Alison Watt's Beautiful Meditations on Fabric

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Alison Watt, Archer, 2015© Alison Watt 2016. Courtesy of Parafin, London

We meet the Scottish painter whose delicate studies of drapery are transfixing in their intricacy

For as long as she can remember, Scottish artist Alison Watt has had two enduring obsessions: paint and drapery. She was introduced to the former as a young girl by her father, also a painter, and hasn't looked back since. "I feel very passionately about paint as a medium because I think it's unique," she tells AnOther. "It has an irresistible quality that just can't be replicated. I find you have to be in its presence; I've honestly never thought about doing anything else."

Her love affair with cloth also began in childhood. "My father often used to take me to the National Gallery in London to look at paintings," she says. "And I was always drawn to the pictures of fabric and drapery – how it folds, and how it seems to move when the body moves." In the early stages of her training and career, however, Watt's predominant focus was the human figure – a preoccupation that lasted throughout the 1980s and early 90s (in 1987 she was presented the Portrait Award by the National Portrait Gallery in London, going on to paint the Queen Mother's picture as a result.) But in the second half of the 90s, Watt began to experiment with depictions of drapery, and soon a complete fascination with fabric took over, her canvases becoming entirely devoted to expansive, wonderfully detailed studies of swathes, tucks and folds.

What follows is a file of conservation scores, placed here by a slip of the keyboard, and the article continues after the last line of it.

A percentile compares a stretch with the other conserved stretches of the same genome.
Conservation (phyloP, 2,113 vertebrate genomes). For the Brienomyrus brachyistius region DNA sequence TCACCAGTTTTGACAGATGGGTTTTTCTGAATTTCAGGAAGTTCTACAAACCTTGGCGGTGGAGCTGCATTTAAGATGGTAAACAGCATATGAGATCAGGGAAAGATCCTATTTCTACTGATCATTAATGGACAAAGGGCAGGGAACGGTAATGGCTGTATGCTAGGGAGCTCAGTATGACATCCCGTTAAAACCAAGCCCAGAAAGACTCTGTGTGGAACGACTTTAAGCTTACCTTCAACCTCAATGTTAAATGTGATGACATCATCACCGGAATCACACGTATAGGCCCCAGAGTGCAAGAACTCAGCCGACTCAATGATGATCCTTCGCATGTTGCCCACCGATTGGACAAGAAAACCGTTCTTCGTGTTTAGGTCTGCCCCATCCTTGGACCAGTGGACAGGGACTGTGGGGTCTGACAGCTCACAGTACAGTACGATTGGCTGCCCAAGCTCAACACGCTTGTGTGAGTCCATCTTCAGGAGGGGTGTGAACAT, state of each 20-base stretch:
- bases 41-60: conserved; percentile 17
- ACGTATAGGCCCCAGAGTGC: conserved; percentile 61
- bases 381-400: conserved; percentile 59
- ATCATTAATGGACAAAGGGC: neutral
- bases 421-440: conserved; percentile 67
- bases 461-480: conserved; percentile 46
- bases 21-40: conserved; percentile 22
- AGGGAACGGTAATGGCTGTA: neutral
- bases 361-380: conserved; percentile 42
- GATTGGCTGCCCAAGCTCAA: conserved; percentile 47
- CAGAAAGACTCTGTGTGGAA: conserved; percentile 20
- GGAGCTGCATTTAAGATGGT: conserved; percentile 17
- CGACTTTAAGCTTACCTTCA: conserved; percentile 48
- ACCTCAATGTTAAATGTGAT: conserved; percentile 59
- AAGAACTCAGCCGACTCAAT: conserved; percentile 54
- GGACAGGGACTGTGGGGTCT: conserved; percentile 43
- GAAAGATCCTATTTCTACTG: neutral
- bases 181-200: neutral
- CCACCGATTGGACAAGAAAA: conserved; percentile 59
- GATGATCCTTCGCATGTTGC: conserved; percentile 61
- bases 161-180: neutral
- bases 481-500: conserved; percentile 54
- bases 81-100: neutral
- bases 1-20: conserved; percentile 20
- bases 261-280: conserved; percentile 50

"What's really strange about it for me is that the longer I look at drapery in painting, the more I seem to lose my connection with its original purpose," she explains. "It begins to suggest other things to me and becomes a boundary between abstraction and figuration. I've always found it very evocative and suggestive of the human presence. I think white fabric, in particular, has quite a hold on the imagination." And indeed, it is easy to lose yourself in Watt's poetic, deeply meditative works, which from a distance appear almost photorealist but up-close reveal the tenderly applied brushstrokes and masterly technique of the medium that gave them life. Here, to celebrate the opening of a new exhibtion of Watt's intricate textile-themed works at London's Parafin gallery, we sit down with the thoughtful artist to find out more about her hypnotic practice.